Creating an anonymous startup is no easy task. For one thing, the Secretary of State requires a registered agent and an organizer to be listed. If they’re not you (which since it is public information, it probably isn’t), who will it be? Can you trust that person not to share who you are? When you buy your website, whose information is listed?
If you’re anonymous, how will the bank know to let you take money out or close the account? Are you leaving a friend in charge of your bank accounts? Is it really your company if your friend is in control of the bank account and the articles, and everything else?
These are all very important questions. The most important question, however, is this: Is anonymity really worth it? If it is, we have some relatively good news. Anonymity can be obtained, to a certain extent. Secrecy cannot be completely maintained, but there are many things you can do to keep yourself anonymous for as long as possible.
What is an Anonymous Startup?
An anonymous startup is exactly what it sounds like: a startup company where the owners are kept secret. Although, in this world, there is no absolute secrecy. Some co-founders of companies want to remain anonymous except in private agreements for a variety of reasons.
To setup your LLC or Corporation, you will need to file articles of organization or incorporation (respectively) with the North Carolina Secretary of State. In order to remain anonymous, you’ll want to hire an organizer/incorporator and registered agent who has a nondisclosure policy or legal confidentiality requirement. This person can be everything listed on the articles. In order to obtain an EIN, at least one owner must be listed as the responsible party. This isn’t public record, but the IRS will know who you are.
One potential issue with anonymity is the requirement that LLCs and corporations file an annual report every year. You must list all officers or managers of the company. If an anonymous partner makes any decisions for the company, he or she must be listed. Therefore, in order to maintain anonymity, any person wishing to be anonymous cannot run the company. They can still vote as shareholders for an officer or manager! Therefore, he or she can still maintain some control.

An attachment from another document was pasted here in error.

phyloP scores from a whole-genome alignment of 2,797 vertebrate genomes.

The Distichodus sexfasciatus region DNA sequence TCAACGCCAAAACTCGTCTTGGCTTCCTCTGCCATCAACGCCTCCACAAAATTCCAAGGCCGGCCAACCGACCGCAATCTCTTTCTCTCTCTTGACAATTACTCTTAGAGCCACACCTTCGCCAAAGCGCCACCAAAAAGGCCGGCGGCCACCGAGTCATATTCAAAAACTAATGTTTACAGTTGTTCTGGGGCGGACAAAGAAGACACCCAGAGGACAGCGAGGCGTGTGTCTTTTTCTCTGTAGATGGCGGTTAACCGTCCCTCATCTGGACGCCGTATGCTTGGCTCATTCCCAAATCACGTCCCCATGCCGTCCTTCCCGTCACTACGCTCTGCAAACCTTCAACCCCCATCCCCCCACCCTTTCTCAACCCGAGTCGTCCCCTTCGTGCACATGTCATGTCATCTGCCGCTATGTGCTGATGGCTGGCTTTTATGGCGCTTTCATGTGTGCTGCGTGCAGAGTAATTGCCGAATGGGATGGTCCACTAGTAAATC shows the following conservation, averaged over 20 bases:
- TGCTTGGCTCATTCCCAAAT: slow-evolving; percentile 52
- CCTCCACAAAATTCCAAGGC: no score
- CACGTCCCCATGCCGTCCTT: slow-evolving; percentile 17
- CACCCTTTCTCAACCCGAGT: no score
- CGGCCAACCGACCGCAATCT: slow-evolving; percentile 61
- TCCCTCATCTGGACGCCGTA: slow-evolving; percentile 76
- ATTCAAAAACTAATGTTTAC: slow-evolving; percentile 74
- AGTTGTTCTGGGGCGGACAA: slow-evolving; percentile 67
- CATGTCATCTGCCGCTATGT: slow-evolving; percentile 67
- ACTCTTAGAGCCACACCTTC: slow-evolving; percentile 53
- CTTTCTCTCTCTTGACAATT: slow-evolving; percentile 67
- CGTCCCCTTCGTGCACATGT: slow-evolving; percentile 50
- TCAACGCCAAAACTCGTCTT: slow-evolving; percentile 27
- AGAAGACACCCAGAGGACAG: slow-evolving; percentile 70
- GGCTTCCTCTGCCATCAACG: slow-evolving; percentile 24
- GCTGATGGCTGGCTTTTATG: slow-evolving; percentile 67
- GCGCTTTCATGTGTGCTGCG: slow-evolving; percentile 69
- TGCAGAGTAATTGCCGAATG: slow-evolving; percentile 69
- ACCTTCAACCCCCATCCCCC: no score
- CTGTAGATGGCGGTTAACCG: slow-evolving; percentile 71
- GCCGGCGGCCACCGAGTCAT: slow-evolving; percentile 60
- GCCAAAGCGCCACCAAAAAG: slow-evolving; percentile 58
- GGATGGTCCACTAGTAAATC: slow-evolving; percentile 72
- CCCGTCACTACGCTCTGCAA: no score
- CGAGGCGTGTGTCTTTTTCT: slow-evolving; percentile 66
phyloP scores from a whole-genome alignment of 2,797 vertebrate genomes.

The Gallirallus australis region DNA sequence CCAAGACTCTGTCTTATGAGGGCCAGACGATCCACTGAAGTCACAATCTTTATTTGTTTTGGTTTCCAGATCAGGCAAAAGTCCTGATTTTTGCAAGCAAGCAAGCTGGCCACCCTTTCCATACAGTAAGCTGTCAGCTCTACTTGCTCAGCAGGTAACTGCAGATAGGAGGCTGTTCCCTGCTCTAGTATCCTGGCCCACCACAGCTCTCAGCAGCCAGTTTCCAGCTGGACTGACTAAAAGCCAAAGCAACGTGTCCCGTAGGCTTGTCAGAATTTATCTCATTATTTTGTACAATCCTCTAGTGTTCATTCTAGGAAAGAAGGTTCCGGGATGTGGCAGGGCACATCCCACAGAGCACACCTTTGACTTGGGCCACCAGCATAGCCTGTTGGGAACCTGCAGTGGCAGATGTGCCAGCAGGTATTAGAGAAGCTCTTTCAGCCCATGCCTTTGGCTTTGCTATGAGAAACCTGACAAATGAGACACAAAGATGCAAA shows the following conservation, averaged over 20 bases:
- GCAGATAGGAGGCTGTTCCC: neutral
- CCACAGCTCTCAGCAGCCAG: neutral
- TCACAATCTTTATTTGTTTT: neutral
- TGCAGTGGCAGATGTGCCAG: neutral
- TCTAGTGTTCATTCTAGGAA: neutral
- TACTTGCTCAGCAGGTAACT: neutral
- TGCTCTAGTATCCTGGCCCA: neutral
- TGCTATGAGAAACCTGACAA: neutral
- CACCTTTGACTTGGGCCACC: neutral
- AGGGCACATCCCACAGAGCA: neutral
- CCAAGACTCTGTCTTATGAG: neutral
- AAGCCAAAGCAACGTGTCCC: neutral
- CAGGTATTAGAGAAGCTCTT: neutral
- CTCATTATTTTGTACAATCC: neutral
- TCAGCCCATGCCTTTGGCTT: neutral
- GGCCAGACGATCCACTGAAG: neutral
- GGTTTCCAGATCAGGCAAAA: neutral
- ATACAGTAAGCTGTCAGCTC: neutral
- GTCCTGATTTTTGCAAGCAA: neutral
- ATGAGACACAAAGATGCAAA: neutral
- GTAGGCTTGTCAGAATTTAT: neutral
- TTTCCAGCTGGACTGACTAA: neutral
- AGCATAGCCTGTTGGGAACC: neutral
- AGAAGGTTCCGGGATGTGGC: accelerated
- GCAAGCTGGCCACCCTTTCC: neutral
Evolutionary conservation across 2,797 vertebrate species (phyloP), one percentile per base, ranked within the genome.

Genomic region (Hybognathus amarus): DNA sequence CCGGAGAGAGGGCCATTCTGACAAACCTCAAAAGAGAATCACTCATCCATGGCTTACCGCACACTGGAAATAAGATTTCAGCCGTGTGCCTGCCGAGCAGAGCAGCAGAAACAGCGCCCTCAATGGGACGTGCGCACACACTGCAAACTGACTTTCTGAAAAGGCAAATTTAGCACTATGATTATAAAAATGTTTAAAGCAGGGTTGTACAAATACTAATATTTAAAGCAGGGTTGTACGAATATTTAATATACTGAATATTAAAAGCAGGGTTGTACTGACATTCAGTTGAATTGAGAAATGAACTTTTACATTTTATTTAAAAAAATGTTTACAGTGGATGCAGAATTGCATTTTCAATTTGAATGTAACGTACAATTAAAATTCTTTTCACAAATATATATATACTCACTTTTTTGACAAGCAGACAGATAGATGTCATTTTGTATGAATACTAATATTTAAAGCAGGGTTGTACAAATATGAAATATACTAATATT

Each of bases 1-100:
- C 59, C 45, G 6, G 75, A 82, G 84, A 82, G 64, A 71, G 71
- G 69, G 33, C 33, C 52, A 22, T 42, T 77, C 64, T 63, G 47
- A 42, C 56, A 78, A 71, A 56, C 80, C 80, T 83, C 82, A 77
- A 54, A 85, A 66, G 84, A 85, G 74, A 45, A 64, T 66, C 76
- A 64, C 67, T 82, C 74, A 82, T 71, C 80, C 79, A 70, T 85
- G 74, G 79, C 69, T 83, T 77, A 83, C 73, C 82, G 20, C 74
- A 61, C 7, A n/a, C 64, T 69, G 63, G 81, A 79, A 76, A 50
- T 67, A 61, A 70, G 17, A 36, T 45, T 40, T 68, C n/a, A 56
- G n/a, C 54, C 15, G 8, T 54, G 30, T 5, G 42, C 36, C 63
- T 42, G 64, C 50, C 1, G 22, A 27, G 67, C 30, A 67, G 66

Banks need to know who controls the money of an organization. This is federal law. This is also practical since banks won’t let just anyone access a company’s money. However, banks cannot give out information about their customers.
Intellectual property is easy. Trademarks can be owned by the company, and copyrights can be filed anonymously. Trade secrets, by their very nature, should be kept secret. I’m not a patent attorney, so unfortunately, I cannot help with those.
The biggest problem with anonymity is enforcement. Discovery can be done under seal. All litigation matters can be handled through an attorney. Even attendance at most court-related matters is not required. However, nothing in court is certain. If a court tells you to reveal your owners, you must. The penalties for violating a court order far outweigh your anonymity.
The same goes for crimes. Court orders demand information regarding owner identities from time to time. If a court orders the identity of the owners of a company to be revealed, they will be revealed. There are too many people in jail right now who are there because they refused to comply with this type of court order.
If you want to remain anonymous online, you need to ensure that you buy the privacy protection when purchasing your domain name, or have it owned by someone else.
Attorneys / Fiduciaries
The best way to remain anonymous is to hire an attorney or another fiduciary to manage your company and keep your secret. Law++ has done this for a few clients. The major downside to this is the cost. Attorneys aren’t cheap. On the plus side, attorneys must keep your secrets.
One very important rule to remember is that there is no attorney-client confidentiality if you use an attorney’s advice to break the law. Law++ will absolutely turn you in if you try to use an anonymous startup to commit crimes!
If you’d like to know more about anonymous startups, please contact us at firstname.lastname@example.org.